In preparation for some exploration of funding sources for roads, it helps to see what the situation is with the jurisdictions and types of roads, for mileage and VMT.
Jurisdiction means the level of government responsible for the road. This is not always clear from simply looking at a road. If there is a federal or state highway sign, it is pretty clear, but there are roads that are part of the state highway system that are not signed as such.
The types of roads, here, means functional classification, which is a federal designation of Interstate, Principal Arterial – Other Freeways and Expressways, Principal Arterial – Other, Minor Arterial, Major Collector, Minor Collector, and Local. Again, it is not always easy to distinguish classification, but as a generality, freeways fall into the first two, major roads such as Folsom Blvd and Watt Ave fall into the third, busy wide streets are the next three, and residential streets are the last. Another useful classification is that the first six categories are roads, meant to move motor vehicle traffic, and the last is a street, meant to provide access to residences and small businesses. Unfortunately, we build far too many of the road variety and then put business on them so they no longer function well to move cars. See Strong Towns for a more detailed explanation of roads, streets, and stroads.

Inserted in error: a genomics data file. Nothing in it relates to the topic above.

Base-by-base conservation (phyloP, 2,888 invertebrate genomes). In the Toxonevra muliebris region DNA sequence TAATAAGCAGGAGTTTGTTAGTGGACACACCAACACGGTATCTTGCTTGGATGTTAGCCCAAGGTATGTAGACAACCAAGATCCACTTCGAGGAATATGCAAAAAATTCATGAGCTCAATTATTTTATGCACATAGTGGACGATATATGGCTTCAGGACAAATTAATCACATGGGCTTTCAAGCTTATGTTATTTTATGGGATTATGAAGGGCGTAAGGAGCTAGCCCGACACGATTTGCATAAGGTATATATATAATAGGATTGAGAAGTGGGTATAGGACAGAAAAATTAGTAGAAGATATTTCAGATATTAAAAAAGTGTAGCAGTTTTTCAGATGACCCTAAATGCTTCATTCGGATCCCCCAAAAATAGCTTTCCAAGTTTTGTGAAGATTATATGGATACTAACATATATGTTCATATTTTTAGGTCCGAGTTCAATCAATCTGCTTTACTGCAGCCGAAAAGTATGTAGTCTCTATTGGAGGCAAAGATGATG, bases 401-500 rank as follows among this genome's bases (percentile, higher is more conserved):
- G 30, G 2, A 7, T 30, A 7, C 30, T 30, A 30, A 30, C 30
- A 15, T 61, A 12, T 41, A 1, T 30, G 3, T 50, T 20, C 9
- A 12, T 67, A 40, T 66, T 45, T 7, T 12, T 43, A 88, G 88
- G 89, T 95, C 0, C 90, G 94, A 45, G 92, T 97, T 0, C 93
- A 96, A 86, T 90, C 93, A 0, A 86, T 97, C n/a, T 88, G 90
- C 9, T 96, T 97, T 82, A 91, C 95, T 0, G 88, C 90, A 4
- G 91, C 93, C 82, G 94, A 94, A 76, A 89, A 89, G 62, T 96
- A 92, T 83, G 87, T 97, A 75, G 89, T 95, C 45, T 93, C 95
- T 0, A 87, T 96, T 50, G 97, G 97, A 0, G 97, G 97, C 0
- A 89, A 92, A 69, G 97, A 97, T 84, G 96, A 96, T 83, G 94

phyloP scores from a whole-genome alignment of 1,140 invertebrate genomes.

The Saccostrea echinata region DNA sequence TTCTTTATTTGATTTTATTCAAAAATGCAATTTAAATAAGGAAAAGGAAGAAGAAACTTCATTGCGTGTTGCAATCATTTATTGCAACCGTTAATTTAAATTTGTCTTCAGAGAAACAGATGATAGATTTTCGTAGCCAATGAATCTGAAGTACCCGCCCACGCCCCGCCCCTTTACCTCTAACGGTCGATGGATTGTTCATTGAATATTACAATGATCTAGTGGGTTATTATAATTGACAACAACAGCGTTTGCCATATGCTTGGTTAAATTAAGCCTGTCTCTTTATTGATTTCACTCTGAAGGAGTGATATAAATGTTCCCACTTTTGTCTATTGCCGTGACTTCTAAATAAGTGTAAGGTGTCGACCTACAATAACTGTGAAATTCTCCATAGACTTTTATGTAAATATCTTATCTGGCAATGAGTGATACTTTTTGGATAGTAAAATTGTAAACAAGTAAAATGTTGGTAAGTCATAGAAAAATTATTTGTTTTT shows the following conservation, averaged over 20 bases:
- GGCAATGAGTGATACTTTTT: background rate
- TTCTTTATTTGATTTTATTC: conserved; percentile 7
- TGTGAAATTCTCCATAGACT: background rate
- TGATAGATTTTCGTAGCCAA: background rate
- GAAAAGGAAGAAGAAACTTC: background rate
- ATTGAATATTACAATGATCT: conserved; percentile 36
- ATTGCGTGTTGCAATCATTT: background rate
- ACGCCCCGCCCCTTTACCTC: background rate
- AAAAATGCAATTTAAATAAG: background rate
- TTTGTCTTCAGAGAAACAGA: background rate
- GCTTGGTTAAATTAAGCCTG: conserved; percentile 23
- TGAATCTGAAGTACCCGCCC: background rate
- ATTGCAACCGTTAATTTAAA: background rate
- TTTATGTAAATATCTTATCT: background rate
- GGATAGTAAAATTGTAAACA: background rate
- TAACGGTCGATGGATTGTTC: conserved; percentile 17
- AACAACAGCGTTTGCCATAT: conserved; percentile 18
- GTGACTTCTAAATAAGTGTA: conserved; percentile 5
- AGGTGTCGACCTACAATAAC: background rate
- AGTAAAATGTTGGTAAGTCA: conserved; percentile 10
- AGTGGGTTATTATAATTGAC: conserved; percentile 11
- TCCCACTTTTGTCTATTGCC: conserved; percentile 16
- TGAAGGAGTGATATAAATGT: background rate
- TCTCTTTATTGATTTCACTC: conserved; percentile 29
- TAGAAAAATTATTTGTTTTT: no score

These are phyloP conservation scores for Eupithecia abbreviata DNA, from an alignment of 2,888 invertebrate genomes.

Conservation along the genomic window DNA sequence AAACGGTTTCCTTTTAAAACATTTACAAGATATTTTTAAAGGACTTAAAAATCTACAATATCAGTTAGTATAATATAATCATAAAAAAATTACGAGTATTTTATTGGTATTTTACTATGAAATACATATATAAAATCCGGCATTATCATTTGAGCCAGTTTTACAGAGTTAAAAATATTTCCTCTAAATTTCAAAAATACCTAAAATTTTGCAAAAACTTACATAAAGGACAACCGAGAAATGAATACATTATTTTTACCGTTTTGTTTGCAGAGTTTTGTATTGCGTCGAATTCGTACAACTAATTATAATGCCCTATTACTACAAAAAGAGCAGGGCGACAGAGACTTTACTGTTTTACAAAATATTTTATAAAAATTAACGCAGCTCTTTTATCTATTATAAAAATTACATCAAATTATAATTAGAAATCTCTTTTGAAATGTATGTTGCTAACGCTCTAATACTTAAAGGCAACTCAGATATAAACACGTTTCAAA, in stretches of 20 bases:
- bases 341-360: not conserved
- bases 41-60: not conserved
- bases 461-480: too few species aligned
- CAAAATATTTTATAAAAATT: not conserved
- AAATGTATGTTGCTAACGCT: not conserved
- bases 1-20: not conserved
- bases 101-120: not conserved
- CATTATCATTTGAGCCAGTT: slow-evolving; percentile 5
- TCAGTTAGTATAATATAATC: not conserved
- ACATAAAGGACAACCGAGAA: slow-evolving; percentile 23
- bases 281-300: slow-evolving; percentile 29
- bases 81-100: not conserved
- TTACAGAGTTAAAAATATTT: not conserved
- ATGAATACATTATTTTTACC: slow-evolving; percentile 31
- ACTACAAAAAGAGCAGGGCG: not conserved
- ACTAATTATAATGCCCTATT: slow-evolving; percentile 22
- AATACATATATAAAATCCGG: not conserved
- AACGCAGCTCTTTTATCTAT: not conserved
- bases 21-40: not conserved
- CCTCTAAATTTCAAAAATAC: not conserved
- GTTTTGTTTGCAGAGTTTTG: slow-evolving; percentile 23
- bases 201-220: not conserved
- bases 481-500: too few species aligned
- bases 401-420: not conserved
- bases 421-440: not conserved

In response to the Viewpoint: Sacramento County Needs SouthEast Connector by Roberta MacGlashan and Steve Miklos in the Sacramento Bee on Tuesday: The southeast connector is a 1970s solution to modern transportation questions. It is based on the model of people living a long way from where they work, and commuting long distances, for example, […]
I attended the six hour long (!) hearing on Wednesday. Supervisors Don Nottoli and Phil Serna asked a series of probing questions, many of which had to do with what effect the lack of a university would have on the project benefits and impacts. The private university that had been part of the project withdrew, […]
This week’s Sacramento News and Review (Thursday, April 29, 2012) has a feature story titled “Onward, Sprawl,” highlighting the impacts of the passion for growth of Sacramento County, Folsom, Rancho Cordova, and Elk Grove. I highly recommend a read. The Sacramento Bee has a short article in the Wednesday, April 18 edition titled “County kicks off plan for Hwy 16 growth,” yet another area for development east and south of the developed area of the county.
It will be impossible to serve these new developments with a functional transit system. RT is already not able to serve the sprawling suburbs of Sacramento county, and these developments are much further out from the central cores that contains most of the jobs in this area. Neither light rail nor bus service works when the distances are great and the ridership small, as it would be for these far-flung areas. Driving will increase, more and wider roads will be needed, traffic will be induced, and those people looking for respite from an auto-dominated landscape will feel a need to move even further out, to get away from it all.
Note: I have moved this post here from my personal blog, since it fits better here, and it is the post that got me started on this blog. The photos are of a bike lane with a utility pole in the middle of it. This is Fair Oaks Blvd westbound, just west of New York […]